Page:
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By Rev. Jim Innes

Schadenfreude is the pleasure of witnessing another's loss, failure, embarrassment, pain, or discomfort. It is a word used within a CBC article on the imploded Titan. Specifically, it described the after-blathering of many expressing themselves on social media. 

Social scientists argue that schadenfreude is an emotional reflux (my words) from those who have had to swallow too many inequities. And it came to the surface in the imploded Titan incident because on board were some wealthy men on a pleasure cruise. Meaning the incident triggered an emotional reflux from those who have been or are sorely stung by the unequal distribution of income and opportunity. Angry statements like, "They got their due" or "What goes around, comes around" screamed in the public forums.

What's disturbing for me is how easy it is to empathize with the pain of those who choose to lift their voice in a satiated war cry. And I hate that I would even think I'd get pleasure from another's loss. Though I disagree entirely with turning a horrendous incident into a political issue, I must accept that side of me that, to a small degree (at least), can find myself secretly pleasured by seeing another's misfortune. Aside from my sense of decency, schadenfreude is a latent guilty reality. Perhaps within all of us? 

Social science has detected schadenfreude in children as young as 24 months. When you notice a child deriving satisfaction from seeing a sib get into trouble with mom and dad, a common assumption is that the child displays envy. But, if science is correct, the child may, in a complicated mess of thinking, be accessing a natural reaction rooted in a perceived imbalance in their parent's love.

The opposite of Schadenfreude is Freudenfreude. Freudenfreude is the pleasurable feeling of witnessing another's good fortune or success. I'd like to think we all access freudenfreude most of the time. But, to be 'real,' celebrating another's success is admittedly something that may not happen quickly. Too often, we have to work at it cerebrally (not naturally). Just ask any competitor about their emotional journey immediately after a loss. They often must talk themselves into a congenial appearance of freudenfreude. Or, as the saying goes, "fake it till they make it," if ever they do!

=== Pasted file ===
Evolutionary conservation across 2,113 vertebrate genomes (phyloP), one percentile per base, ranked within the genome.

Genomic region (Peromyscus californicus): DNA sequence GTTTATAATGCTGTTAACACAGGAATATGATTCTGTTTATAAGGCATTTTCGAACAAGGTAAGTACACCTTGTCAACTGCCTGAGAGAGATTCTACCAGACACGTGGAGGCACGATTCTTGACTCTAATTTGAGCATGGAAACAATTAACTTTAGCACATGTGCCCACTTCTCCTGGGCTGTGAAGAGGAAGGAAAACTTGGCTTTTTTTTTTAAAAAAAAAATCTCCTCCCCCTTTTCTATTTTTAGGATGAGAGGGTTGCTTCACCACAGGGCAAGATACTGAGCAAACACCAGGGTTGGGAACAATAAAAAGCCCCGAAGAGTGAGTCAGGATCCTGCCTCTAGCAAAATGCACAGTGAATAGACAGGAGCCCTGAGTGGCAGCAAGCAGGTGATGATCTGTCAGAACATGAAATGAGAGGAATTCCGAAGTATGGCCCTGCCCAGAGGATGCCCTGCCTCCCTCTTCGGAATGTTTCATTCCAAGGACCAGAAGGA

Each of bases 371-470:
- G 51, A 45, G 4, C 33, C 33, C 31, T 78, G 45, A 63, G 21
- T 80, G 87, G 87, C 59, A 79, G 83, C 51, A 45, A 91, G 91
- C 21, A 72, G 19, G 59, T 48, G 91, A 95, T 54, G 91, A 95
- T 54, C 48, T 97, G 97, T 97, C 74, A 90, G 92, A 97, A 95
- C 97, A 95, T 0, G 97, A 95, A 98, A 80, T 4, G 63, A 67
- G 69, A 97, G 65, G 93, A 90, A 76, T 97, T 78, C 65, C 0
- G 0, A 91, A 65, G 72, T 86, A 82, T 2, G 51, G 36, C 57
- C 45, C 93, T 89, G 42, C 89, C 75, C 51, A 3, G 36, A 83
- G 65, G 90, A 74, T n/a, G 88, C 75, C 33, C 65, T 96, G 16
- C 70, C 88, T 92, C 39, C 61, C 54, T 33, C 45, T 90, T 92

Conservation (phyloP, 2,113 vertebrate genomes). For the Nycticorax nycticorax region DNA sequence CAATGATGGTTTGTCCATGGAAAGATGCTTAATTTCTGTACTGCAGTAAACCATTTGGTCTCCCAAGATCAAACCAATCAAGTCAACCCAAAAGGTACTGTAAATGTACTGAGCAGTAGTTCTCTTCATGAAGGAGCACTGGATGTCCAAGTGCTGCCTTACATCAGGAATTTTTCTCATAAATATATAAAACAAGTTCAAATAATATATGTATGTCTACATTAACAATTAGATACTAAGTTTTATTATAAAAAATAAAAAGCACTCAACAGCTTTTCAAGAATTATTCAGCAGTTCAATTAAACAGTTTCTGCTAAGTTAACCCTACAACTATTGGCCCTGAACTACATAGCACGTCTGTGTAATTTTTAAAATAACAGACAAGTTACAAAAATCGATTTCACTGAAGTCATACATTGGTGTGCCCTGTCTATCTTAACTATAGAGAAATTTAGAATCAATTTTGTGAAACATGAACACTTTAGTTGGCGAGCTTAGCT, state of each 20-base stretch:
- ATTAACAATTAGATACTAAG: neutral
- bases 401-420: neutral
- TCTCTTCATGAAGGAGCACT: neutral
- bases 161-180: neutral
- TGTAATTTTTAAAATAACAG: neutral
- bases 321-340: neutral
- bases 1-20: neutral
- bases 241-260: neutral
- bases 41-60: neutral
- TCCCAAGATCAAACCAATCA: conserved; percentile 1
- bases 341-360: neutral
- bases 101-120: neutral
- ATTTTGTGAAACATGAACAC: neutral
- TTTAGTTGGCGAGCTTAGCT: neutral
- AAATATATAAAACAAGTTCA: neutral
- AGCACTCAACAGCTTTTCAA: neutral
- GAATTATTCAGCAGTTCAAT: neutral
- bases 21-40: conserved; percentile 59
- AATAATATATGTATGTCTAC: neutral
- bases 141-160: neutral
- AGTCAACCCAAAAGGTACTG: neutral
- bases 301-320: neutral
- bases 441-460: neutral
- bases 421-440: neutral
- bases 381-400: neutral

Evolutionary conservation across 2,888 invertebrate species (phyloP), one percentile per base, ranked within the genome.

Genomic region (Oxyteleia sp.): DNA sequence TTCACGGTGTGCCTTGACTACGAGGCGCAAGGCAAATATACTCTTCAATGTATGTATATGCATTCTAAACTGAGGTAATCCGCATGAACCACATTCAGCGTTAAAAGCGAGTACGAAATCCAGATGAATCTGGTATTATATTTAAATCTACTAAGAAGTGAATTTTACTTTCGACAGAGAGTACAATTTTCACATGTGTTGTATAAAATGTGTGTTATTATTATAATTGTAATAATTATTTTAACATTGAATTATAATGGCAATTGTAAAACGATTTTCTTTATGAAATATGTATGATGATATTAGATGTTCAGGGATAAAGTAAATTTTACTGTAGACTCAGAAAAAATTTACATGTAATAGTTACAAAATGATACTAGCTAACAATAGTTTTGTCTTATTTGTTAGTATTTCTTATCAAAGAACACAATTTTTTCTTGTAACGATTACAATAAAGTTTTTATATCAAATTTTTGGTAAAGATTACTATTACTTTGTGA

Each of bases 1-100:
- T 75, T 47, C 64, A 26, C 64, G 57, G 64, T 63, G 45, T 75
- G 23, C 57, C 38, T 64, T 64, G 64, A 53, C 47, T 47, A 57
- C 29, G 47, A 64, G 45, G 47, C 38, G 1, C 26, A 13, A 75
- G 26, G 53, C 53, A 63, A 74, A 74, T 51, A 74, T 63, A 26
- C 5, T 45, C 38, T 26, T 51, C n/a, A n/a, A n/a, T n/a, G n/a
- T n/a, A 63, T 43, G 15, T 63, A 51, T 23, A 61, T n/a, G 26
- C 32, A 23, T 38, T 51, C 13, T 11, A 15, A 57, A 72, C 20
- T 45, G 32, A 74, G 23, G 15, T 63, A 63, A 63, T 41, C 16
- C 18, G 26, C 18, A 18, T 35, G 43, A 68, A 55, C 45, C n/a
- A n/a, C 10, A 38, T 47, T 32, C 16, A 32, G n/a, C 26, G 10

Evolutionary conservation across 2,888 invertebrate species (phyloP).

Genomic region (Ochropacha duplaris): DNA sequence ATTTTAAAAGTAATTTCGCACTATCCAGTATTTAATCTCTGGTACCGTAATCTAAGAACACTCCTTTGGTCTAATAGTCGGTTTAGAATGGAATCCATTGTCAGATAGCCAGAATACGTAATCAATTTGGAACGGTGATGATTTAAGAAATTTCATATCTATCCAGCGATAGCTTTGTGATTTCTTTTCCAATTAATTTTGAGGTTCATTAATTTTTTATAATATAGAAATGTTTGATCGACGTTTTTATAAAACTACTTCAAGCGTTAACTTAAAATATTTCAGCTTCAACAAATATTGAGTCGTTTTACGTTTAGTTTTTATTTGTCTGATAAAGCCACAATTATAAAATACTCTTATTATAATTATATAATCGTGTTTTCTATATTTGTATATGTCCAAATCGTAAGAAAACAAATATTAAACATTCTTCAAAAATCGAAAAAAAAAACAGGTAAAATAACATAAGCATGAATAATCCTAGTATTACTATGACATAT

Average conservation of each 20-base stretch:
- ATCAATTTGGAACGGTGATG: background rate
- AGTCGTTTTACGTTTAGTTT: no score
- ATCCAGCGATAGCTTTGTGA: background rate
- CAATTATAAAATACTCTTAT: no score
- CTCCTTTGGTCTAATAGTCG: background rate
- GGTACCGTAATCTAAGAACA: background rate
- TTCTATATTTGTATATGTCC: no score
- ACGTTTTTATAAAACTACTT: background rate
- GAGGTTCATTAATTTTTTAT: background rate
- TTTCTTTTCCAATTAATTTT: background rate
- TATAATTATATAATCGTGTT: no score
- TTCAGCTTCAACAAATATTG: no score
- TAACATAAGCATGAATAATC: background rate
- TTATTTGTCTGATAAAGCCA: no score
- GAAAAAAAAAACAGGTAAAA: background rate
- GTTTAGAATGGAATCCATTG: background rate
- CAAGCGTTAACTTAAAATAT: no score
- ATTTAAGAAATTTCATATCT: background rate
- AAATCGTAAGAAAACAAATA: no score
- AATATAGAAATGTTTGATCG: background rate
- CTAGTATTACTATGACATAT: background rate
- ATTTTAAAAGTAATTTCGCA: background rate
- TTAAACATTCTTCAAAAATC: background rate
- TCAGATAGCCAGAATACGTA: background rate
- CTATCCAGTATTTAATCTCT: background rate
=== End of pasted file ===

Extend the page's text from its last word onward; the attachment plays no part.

Clearly, the more virtuous emotional reaction is freudenfreude. Schadenfreude is not at all an amiable expression. Not unless you are siding with another to form a mob of sorts. However, after conceding to schadenfreude's shameful behavior, science explains that the function of this emotional influx could be, on a good day, associated with the instinctive drive for justice. A drive that is continuously evaluating, seeking fairness, and initiating change.

On the other hand, freudenfreude, for all its empathic 'goodness,' can be a passive way of living with blinders on. Either living vicariously through another and/or frightened of their own power (and need).

As I see it, those who spoke ill of the fate of those who died in the Titan are just wrong. Their baggage is clearly visible, and they need to talk to someone. However, if they can shift their misplaced anger and coherently voice their real issues, perhaps some positive change will occur.

Rev. Jim Innes is the rector of St. John's, Grand Bend with St. Anne's, Port Franks.